More than ever, governments are readily sharing information through open data initiatives and doing it in more user-friendly ways, through easy-to-navigate websites, experiences optimized for mobile devices, and more. They’re even trying to brand themselves by creating a consistent user experience across all their online portals.
The reason for doing this is simple: The world has changed. In today’s on-demand society, consumers expect to be able to access information and transact business from any location on any device, including smartphones and tablets. They expect all the companies and organizations that touch their lives to readily share data and in turn receive input from them. They expect the same from their government.
State and local IT professionals realize they must meet these expectations, and many are embracing new strategies to enable better information sharing between government institutions and voters, taxpayers and constituents.
At the same time, IT leaders in the public sector often must do more with dwindling financial, technical and talent resources. The transformation of public sector information technology often means complete rethinking and then rebuilding of existing Web properties by ditching legacy content management systems in favor of solutions that are more scalable, adaptable and cost-effective.
San Mateo County provides a prime example of the trend of government institutions transforming their digital experiences. The California county publishes more than 20 websites, none of which provided an easy way for citizens to retrieve information, according to Beverly Thames, content and collaboration manager at San Mateo County.
As she told Felicia Haynes, of the Web strategy and development firm Phase2 Technology, the content was difficult to find and often outdated, frequently failing to meet the needs of the public. A tired design and lack of mobile support made things worse for the users’ experiences. The county’s content management system made it exceedingly difficult to fix these shortcomings, undermining the goal of providing up-to-date, easily accessed information.
For San Mateo, in the heart of Silicon Valley, the old approach was unsustainable, particularly given its tech-savvy citizens. The county decided to work not just to modernize its content management system and site design, but embrace open data.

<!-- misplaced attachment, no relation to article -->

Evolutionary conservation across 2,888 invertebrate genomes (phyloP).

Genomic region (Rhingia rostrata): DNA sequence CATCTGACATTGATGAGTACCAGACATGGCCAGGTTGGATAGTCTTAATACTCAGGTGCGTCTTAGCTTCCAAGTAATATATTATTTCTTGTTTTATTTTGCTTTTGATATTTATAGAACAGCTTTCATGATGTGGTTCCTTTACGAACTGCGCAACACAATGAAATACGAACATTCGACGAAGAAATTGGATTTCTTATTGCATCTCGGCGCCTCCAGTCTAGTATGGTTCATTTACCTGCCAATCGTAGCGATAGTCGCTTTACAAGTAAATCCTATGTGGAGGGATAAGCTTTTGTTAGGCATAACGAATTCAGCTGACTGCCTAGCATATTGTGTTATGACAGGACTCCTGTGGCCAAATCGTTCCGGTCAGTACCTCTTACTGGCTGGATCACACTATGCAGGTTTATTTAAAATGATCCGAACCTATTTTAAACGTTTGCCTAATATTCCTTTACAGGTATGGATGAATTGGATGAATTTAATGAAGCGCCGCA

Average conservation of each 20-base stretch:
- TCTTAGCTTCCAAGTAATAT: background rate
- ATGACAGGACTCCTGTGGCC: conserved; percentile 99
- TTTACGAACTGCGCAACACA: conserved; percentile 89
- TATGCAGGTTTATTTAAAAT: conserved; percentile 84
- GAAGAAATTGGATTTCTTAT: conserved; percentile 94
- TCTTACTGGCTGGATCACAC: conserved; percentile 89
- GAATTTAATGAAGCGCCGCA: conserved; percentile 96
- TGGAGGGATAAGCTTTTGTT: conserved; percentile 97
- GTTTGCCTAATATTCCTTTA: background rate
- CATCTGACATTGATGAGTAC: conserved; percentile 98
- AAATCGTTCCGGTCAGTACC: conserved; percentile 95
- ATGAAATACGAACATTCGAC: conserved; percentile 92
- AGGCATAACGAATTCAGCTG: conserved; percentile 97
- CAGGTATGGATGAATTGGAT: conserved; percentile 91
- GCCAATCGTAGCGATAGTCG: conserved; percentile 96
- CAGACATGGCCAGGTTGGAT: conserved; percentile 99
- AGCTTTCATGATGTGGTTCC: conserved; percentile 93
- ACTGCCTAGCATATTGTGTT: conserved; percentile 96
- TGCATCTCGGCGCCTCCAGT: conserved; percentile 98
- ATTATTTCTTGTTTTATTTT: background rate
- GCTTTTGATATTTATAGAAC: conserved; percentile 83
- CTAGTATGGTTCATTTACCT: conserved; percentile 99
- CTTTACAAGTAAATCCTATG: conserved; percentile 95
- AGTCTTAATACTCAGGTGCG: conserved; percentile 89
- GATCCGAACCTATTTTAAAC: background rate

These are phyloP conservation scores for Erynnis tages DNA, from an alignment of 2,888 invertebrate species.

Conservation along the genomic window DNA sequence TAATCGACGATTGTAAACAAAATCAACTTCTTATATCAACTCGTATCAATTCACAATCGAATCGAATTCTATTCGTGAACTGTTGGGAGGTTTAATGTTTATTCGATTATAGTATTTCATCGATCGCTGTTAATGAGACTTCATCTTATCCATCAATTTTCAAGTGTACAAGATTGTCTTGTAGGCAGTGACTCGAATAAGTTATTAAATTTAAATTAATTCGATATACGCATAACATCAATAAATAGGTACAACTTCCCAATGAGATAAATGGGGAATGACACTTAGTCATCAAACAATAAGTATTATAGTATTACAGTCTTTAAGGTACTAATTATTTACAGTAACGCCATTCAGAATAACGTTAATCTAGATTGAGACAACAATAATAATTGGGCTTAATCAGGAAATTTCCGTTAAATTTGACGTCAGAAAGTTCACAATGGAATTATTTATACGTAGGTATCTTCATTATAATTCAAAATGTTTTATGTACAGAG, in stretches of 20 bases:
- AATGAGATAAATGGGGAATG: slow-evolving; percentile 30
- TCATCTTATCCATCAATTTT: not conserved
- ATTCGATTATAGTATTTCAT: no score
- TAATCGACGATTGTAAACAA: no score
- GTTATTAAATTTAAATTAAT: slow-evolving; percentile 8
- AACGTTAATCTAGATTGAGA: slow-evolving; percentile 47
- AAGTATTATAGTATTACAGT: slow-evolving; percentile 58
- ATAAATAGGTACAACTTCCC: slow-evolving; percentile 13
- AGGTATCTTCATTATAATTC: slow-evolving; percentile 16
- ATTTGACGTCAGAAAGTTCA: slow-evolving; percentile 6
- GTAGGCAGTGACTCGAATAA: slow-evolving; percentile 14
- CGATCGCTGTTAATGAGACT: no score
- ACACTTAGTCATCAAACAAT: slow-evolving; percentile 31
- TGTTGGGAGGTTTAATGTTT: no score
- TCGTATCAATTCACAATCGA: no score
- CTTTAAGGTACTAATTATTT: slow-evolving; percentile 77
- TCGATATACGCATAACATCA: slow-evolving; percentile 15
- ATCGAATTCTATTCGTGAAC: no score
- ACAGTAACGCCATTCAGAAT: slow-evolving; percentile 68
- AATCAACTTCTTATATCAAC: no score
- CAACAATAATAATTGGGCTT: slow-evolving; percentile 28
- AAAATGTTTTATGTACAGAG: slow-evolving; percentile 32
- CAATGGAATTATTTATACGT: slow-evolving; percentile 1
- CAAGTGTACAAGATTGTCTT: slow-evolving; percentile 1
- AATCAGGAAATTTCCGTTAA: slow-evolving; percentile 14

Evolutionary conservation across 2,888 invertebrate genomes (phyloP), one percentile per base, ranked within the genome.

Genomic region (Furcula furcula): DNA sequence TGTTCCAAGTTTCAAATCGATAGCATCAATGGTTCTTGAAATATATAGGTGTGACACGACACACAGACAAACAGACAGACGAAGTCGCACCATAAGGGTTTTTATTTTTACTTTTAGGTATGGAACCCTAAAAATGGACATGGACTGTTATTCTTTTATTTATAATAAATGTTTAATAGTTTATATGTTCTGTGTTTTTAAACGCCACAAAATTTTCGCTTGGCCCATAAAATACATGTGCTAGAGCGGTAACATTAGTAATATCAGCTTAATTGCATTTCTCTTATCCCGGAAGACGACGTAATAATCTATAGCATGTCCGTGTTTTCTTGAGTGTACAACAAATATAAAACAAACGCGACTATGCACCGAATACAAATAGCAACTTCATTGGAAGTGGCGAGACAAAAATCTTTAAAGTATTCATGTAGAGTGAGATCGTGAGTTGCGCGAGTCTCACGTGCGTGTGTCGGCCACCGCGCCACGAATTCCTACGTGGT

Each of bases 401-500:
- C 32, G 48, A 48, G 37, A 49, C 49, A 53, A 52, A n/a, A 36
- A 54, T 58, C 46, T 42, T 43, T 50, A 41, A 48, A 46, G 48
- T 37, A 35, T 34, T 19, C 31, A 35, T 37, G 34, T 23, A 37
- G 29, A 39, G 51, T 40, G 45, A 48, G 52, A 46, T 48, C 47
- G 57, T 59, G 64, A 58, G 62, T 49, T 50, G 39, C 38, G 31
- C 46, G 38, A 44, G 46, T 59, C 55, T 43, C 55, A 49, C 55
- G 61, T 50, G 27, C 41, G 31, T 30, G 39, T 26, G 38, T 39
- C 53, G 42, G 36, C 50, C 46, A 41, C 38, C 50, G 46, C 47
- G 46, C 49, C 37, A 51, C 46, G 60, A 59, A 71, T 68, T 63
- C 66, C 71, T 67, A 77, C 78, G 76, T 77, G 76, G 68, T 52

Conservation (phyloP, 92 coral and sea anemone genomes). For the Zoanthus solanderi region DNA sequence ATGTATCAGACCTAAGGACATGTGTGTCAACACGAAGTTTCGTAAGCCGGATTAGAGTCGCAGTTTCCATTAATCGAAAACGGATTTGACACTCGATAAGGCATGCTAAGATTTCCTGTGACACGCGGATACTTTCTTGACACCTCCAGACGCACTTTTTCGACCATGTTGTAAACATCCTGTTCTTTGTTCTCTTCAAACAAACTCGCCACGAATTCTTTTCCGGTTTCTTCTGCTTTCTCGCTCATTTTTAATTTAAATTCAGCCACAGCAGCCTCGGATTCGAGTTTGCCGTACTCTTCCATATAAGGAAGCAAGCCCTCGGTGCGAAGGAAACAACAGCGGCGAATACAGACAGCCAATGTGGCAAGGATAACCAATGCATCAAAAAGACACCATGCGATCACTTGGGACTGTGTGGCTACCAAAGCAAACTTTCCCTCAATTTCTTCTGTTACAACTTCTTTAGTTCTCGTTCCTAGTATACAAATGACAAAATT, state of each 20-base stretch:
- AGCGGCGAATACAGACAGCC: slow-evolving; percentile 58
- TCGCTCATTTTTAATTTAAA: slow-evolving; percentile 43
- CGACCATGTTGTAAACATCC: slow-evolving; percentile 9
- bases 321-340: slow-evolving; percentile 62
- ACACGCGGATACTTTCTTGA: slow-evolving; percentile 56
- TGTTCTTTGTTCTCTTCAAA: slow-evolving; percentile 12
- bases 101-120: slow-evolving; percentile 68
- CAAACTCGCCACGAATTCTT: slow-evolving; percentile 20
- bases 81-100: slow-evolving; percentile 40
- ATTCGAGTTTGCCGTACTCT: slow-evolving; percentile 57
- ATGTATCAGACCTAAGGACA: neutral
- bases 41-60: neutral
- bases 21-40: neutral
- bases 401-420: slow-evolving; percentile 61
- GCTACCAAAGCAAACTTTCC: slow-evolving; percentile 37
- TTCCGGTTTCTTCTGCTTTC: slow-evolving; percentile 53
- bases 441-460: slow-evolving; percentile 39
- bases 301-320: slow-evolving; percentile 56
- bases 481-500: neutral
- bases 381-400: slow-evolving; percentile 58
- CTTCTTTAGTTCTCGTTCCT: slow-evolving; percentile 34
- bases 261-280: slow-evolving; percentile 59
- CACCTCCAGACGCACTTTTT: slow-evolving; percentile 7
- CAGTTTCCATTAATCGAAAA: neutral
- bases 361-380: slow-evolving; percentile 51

The lessons of San Mateo speak to the broader opportunities that many other local, county, state and national governments are experiencing with open source software. As the move toward open sharing of information with the public continues to gain traction, many governments have become steadfast adopters and advocates of open source software and its principles.
Official agencies and counties like San Mateo that moved to open data formats have come to see themselves in a larger role, as information suppliers to services that rely on demographic and official transaction data to power innovative new digital products. Open source technology gives governments the ability to create these products and achieve better, more open sharing of information with their constituents.
Further, open source frees governments from the tyranny of proprietary closed systems; it is supported and tested by a large circle of developers and designers; and it generally works with virtually any system already in place, helping to avoid vendor lock-in.
These were factors in San Mateo County’s decision to adopt OpenPublic 1.0, a content management system that we had a role in supporting. OpenPublic 1.0 provides an easy-to-use, app-centric interface for Drupal, the popular open source content management framework tailored specifically for government websites. Using OpenPublic, the county has built and deployed a consistent experience across multiple department sites, each with their own unique content and functional needs.
Administrators can update countywide information as needed, ensuring their constituents receive updated and accurate information quickly. Redesigned user interfaces provide a much more enjoyable experience, and mobile optimization ensures users can retrieve information wherever they may be. OpenPublic 1.0 uses Acquia’s cloud platform, a platform-as-a-service that provides San Mateo County with greater scalability, uptime reliability and performance. In this case, it relieved San Mateo’s IT team from worrying about the underlying infrastructure and freeing them to focus on the user experience.
OpenPublic also met San Mateo County’s requirements for security. Government-level security requirements form the foundation of OpenPublic. Passwords comply with Level 2 of NIST’S Electronic Authentication Guidelines, https is preconfigured and CAPTCHA comes standard on forms.
This is only one county’s story, but it’s a compelling one that can inspire many state and local governments that may be preparing their own online revolutions. Together with similar initiatives underway in other cities such as San Francisco, Los Angeles and New York, San Mateo’s story is additional evidence that open source has become a preferred technology choice for many governments — and possibly the only real choice for successful digital initiatives.
Tim Marsh is director of industry solutions at Acquia.